# How does a small charter operator determine where the centre of gravity is for a given flight?

I was reading an account of the 2001 crash of a charter aircraft carrying the singer Aaliyah and her companions.

Within it there's a summary of the investigation by the NTSB which includes the text 'the maximum allowed gross weight of the aircraft was "substantially exceeded" and that the center of gravity was positioned beyond its rear limit'. (similar material here) .

How should the pilots of small charter aircraft go about establishing where the centre-of-gravity is for a given load of passengers and their luggage ? For airliners there are loading specialists and significant information about the weight of the luggage but how do charters of the type involved in this accident establish what's being carried and how the affects the centre-of-gravity ? Is this something pilots are trained in ? Is each piece of luggage weighed ?

• – mins
Sep 3, 2021 at 8:21
• Complete non-sequitor: there is a post-apocalyptic novel, written by Peter Heller, titled "The Dog Stars". The protagonist has to fly is '56 Cessna to a remote location in a canyon and take off again. There is almost an entire chapter on how he calculates his CoG to figure out if he can take off again. the description is complete with the tables and graphs he uses. It was fascinating to me. Sep 3, 2021 at 15:22

For every aircraft, a weight and balance form is provided in that aircraft's flight manual and pilot operations handbook (POH). It provides a method for determining the aircraft's weight and position of center-of-gravity. It is often represented as a some sort of graph where the person making the calculations can rather quickly establish the results.

The load-sheet can be prepared by an operations office, ground handling agent or the pilot, but it should always be present in the cockpit and verified by the pilot before commencement of flight.

To determine the overall mass of passengers and cargo, it is often unfeasible to weigh everybody and every piece of cargo, so often standard masses are used. They are average "close enough" values to be used in calculations. If it is obvious to the crew that standard masses are not applicable for a given flight, a different method should be used - like weighing.

The above method may sound rather inaccurate, which it is. Payload makes only about 10-20% of total aircraft weight, so even gross errors in determining mass of passengers and bags usually does not compromise safety.

Usually the reason behind these kind of accidents is poor safety culture within the airline where load-sheets are not prepared at all or they do not even try to represent actual conditions. It is easy to slip in this kind of behavior if the passenger load is always the same like it could be in a chartered business jet with only a few seats. Then comes the day when the plane is full and bags are heavy. In smaller aircraft the cargo hold is usually in the tail, sometimes in the nose. If it is stacked with heavy bags you are most likely outside approved operational envelope.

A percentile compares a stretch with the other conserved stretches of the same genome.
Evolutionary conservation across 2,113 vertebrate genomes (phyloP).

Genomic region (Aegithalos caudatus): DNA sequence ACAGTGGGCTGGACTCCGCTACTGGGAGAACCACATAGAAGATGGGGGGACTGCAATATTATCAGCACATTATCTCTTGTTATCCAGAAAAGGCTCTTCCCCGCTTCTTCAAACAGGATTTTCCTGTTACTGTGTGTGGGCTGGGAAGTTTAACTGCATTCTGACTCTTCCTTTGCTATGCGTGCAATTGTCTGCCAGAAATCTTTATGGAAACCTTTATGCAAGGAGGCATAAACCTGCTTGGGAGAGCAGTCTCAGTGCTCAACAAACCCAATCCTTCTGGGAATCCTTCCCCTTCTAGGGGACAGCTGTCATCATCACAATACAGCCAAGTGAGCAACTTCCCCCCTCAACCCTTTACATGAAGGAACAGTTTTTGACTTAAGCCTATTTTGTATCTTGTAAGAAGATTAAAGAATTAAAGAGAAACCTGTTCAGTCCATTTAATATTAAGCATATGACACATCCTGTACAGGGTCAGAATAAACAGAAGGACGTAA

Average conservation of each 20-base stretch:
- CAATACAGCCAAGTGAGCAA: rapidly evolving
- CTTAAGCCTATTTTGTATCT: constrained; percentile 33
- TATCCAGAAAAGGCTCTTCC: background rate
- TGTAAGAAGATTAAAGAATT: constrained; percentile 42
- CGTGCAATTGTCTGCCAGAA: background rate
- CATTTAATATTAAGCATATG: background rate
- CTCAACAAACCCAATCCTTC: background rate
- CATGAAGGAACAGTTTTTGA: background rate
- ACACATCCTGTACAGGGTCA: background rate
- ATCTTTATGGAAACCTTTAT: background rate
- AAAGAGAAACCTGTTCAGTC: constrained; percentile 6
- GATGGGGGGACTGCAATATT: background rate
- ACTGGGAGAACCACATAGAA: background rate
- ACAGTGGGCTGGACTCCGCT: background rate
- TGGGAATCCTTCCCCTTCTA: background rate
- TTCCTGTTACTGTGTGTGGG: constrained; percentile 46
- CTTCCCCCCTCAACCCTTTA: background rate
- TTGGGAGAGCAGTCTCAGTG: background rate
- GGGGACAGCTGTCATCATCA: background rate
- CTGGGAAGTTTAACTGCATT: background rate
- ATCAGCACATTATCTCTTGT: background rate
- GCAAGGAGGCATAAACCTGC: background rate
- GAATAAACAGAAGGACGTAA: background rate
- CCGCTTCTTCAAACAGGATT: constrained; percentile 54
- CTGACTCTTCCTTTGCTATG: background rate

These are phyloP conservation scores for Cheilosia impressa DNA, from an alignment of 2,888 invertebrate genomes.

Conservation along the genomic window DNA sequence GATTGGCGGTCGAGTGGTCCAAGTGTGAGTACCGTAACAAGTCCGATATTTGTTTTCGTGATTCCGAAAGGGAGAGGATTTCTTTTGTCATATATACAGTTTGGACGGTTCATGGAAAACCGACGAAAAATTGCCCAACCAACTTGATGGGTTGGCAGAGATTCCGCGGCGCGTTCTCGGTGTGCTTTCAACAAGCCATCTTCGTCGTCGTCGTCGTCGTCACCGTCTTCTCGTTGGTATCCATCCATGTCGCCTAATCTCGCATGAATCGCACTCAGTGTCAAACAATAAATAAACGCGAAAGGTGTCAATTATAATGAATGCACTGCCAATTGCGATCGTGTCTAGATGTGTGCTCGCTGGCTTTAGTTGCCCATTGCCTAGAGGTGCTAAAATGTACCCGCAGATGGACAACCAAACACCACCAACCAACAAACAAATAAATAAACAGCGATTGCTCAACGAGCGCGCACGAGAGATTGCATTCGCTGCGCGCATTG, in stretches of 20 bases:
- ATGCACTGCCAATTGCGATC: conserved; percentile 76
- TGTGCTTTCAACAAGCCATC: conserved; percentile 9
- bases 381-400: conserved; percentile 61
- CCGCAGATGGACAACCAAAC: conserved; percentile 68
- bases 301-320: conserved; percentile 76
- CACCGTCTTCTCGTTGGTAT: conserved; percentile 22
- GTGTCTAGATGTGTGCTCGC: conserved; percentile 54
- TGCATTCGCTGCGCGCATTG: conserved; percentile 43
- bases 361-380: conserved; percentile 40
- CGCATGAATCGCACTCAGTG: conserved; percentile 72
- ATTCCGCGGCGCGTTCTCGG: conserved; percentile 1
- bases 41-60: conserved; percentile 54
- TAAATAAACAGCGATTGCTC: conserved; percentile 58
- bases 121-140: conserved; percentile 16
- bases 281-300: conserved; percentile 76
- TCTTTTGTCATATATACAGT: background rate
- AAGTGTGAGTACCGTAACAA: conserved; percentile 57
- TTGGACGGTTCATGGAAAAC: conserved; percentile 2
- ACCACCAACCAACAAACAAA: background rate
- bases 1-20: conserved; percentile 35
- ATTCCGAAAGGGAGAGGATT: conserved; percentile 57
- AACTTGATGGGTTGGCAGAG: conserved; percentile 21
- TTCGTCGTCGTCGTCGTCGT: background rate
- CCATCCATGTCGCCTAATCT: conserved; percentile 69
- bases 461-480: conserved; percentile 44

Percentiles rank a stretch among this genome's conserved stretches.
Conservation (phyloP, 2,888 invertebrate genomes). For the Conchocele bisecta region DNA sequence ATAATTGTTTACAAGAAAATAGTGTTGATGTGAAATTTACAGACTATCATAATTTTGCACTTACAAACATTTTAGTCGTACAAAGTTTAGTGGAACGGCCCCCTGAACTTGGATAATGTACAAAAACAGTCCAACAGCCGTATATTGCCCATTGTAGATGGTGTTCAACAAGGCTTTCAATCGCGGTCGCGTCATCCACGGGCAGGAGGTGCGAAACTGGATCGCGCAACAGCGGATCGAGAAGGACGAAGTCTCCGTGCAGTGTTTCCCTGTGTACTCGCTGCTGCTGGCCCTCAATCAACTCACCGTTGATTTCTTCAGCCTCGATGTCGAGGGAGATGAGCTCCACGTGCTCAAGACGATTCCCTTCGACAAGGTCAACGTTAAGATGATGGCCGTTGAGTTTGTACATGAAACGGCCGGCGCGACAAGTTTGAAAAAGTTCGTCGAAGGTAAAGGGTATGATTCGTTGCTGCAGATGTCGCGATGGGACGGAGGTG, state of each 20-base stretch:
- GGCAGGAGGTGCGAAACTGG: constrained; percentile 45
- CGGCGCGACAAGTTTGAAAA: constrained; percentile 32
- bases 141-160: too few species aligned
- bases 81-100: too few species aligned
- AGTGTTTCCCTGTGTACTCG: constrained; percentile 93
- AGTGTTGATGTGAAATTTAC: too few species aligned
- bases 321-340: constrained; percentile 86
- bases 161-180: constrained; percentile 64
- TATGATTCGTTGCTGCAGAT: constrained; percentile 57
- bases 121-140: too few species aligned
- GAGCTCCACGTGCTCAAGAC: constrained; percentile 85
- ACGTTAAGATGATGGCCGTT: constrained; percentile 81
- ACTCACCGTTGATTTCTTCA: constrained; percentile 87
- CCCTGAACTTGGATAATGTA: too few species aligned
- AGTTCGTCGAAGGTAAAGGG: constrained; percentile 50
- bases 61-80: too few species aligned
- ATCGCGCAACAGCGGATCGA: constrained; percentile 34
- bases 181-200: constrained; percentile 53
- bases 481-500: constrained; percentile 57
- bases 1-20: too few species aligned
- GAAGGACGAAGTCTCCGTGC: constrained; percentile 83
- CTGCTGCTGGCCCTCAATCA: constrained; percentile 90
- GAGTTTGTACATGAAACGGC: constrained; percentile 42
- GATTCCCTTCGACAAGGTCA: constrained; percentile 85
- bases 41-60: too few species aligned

Also there are several known cases where VIP passengers have put pilots in tough situation and demand that their gear is loaded even if it is obvious that aircraft is overweight. This can be reinforced by the bosses who want to keep their high-paying, high-profile customers happy.

• When I was bush flying on floats we used stripes painted on the floats that marked the water line at gross wt/aft cg. "Load lines". You'd be picking up a load at a remote lake and you could only guess at the weights - maybe I'm over, maybe I'm not. The load lines did the job as long as the water wasn't too choppy. I was mildly overweight frequently, but when it got to where the load was obvious, in extreme cases I had to use tricks like faking a takeoff attempt to get the customer to agree to offloading gear without complaining to the boss. My boss would back me up in the end though. Sep 3, 2021 at 13:46
• The sad part, @JohnK, is that you had to trick people into saving their own lives (and yours). Sheeple can be so stupid... Sep 3, 2021 at 15:51
• Biggest problem was predecessor pilots the customer knew in the past who would haul anything. "Well, Rusty would carry loads like that all the time". Biggest overload I took was when the lodge owner begged me to take his Indian fishing guide back with me because he seemed to have a tooth abscess. He was a little guy so I was probably less than150lbs over, in a C-185. As long as the CG is ok, and the lake is long, it's not dangerous, just illegal, and for the right reasons you bend the rules a bit. Bush flying is a live-by-your-wits profession, and decision making is often shades of grey. Sep 3, 2021 at 16:59
• Thanks ! Interesting answer. Sep 4, 2021 at 1:23
• Might be worth reflecting that the determination by the investigating agency must also be based on estimates, as much of the baggage and cargo will have been destroyed and redistributed in the crash and any ensuing fire. I get that crash reconstruction can do pretty amazing things but many materials in baggage will simply not survive a fire and can only be guessed at.
– CCTO
Sep 7, 2021 at 13:39